The chart shows that total global investment in fintech companies for the first half of 2018 reached a peak of $57.9 billion, growth undoubtedly fuelled by demographic changes. Europe contributed 45% at $26 billion, with the UK hosting 4 of the top 10 deals in the region. The region set the highest fintech investment record at the start of the year following steady increases since 2016. The Americas contributed to 25% of global deal value at $14.8 billion, with 96% of this originating in the US. Deals in this region peaked at $17.8 billion in 2015. Since then it has not recovered to the same levels despite a spike in 2016 to $12.2bn. This year, Asia contributed 30% of global deal value at $16.8 billion; almost quadruple their deal value in 2017. Historically, Asia’s deal values have been consistently lower than other regions, with only two significant spikes in 2015 and 2016. At their respective peaks, Europe’s deal value has increased by over 30-fold since 2012, the Americas’ by 35-fold and Asia’s by almost 80-fold.
What does the chart show?
The chart shows the total values of fintech investment deals in Europe, the Americas and Asia. The data measures the values by quarter in billions of US dollars, dating back to 2012 and including the most recent data from June 2018. The data originates from KPMG’s biannual fintech report.
Why is the chart interesting?
Global interest in fintech investment has been rising due to the appeal of fintech growth potential, as well as the newly developed and cheaper technologies that are increasingly available. This year, the high values were driven by two key transactions. The first was a record-high fundraising round by Ant Financial (the offshoot of AliBaba that handles its mobile and online payments) of $14 billion. The second was Vantiv’s $12.9 billion acquisition of WorldPay. Global deal value for the first half of this year already exceeds the 2017 total. Should deal value growth continue at this pace throughout 2018, it will exceed the historical peak of 2015 by some 85%. Fintech investments have been proliferating geographically as well as by sector. Alongside early and prominent fintech adopters such as the UK, US, China and India; this year saw new deals emerge in Brazil, France, Switzerland, South Korea and Japan.
In 2018, for the first time UK fintech investment value exceeded the US and China and contributed over half (some $16 billion) of Europe’s investment total. The high value results from Vantiv’s acquisition of WorldPay, a deal of over $12.8 billion. Despite reported Brexit anxiety around investment, the UK’s fintech sector appears resilient as VC investors were evidently optimistic, undertaking notable deals at Revolut, eToro, Flender and MoneyFarm. While the government might hope this is attributed to the launch of their Fintech Sector Strategy earlier in the year, it is partly a result of the depreciation of the pound as well as an excess of private equity money and the stage in the market cycle. The report from which this data originates stresses not only the deepening of investment but also the broadening of sectors within fintech in the UK, naming AI and regtech (providing solutions for areas such as Regulatory Reporting, Risk Management and Transaction Monitoring). Scandinavia’s fintech sector was notably strong with key acquisitions of iZettle by PayPal and Nordax Group in Sweden along with the purchase of Nets in Denmark. These are apps that manage financial transactions and offer banking services.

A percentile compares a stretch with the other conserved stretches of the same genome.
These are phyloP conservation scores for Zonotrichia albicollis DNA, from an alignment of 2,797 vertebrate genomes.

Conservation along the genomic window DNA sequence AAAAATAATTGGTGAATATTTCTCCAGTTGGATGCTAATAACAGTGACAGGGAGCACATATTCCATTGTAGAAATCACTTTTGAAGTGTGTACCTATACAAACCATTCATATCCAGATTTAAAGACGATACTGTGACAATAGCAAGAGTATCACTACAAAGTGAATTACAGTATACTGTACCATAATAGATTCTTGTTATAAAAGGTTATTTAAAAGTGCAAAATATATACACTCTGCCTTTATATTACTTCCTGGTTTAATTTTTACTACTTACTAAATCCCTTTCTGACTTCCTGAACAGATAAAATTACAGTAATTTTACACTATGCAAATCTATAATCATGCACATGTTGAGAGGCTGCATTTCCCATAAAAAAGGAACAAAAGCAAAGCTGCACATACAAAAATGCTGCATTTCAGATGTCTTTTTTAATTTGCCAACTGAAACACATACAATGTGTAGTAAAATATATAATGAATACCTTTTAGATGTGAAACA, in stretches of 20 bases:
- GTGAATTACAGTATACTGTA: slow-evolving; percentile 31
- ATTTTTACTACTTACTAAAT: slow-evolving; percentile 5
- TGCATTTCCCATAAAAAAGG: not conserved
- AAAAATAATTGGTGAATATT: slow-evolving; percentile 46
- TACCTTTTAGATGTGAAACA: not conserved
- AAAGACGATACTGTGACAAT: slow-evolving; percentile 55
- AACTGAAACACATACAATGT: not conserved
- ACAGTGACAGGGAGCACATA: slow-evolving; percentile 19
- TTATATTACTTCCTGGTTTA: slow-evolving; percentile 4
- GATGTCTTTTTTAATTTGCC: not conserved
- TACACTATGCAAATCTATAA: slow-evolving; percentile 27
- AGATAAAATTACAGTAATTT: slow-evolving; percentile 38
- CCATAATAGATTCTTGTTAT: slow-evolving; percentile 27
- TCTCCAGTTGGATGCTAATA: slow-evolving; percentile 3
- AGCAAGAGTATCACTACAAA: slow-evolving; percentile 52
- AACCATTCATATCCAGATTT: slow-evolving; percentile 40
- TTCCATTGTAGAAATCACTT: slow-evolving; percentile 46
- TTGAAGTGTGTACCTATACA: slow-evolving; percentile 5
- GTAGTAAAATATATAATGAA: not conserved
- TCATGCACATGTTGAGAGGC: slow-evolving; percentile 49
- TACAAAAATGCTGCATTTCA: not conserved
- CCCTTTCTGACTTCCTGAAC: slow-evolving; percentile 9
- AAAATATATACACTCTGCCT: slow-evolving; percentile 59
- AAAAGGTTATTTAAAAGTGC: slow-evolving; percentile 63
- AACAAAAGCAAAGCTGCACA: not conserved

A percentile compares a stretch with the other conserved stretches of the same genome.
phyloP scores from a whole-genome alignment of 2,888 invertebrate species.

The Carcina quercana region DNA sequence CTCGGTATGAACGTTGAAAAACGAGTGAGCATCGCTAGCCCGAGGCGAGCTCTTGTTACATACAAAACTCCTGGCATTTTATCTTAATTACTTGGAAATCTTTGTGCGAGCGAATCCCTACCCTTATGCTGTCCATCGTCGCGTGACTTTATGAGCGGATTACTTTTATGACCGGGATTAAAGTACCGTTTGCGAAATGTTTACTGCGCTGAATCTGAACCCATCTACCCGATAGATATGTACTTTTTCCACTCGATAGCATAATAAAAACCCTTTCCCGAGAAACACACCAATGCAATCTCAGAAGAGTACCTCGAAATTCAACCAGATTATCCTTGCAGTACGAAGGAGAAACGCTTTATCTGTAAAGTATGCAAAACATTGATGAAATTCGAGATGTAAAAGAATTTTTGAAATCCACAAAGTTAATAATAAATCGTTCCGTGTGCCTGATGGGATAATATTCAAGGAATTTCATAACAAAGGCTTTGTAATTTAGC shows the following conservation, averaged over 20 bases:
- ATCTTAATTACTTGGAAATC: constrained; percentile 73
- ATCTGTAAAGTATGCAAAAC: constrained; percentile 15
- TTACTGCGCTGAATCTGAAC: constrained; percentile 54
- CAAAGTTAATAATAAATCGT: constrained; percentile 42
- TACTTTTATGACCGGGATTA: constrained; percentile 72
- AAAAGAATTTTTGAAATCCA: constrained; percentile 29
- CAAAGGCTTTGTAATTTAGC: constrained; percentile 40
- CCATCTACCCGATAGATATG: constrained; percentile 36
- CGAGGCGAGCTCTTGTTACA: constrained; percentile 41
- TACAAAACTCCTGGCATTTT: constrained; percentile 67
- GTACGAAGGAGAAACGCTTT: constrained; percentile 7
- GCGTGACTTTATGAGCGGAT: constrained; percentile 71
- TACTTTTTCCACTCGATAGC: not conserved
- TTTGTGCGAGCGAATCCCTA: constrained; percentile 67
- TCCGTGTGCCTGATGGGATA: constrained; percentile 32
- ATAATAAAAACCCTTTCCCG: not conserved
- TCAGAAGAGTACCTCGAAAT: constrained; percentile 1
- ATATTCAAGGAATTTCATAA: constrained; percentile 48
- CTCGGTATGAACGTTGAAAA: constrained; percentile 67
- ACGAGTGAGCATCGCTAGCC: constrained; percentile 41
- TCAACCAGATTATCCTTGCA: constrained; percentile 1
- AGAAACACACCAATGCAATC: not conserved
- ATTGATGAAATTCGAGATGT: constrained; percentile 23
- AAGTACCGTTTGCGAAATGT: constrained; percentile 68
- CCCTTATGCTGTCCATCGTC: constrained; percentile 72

US investor strategy appears to mix both investment in start-ups in emerging fintech segments, along with continued investment in more established companies such as RobinHood. Although the US contributed 96% of deal value in the Americas, Brazilian investors recently hit headlines with the fourth largest deal of a $150 million raised by Nubank, helping them to unicorn status. While this may be an outlier, it highlights the appetite for fintech in the Latin American investment community. Canadian deal values are lower than in the second half of 2017, although investments continue to be made and partnerships developed. Toronto, Montreal and Edmonton are hubs of AI innovation and dominate Canadian fintech. Big Canadian banks have shown recent interest in both robo-advisory initiatives and blockchain.
$14 billion of the $16.8 billion total deal value in Asia this year arose from a single fundraising round by Alibaba’s Ant Financial in China. China and India hosted the top 10 deals of the region while Australia and Singapore also saw quarter-on-quarter investment increases. With four additional $100 million deals, China leads fintech innovation in Asia, aided by tight regulation of the e-payments market (only recently lifting a ban on all foreign companies directly entering). With a large Chinese-origin population and similar macroeconomic backdrop; South East Asia is a target for fintech growth with a high rate of investment between the archipelago, China and Europe. Previously, investors in Asia have favoured established companies dealing with blockchain and AI. This continues, but more interest has recently been shown in newer technologies such as insuretech and regtech. Regtech appeals to those focusing on fraud prevention across the region, but is particularly relevant in India, as it seeks to progress toward a cashless society.
Week 38, 2018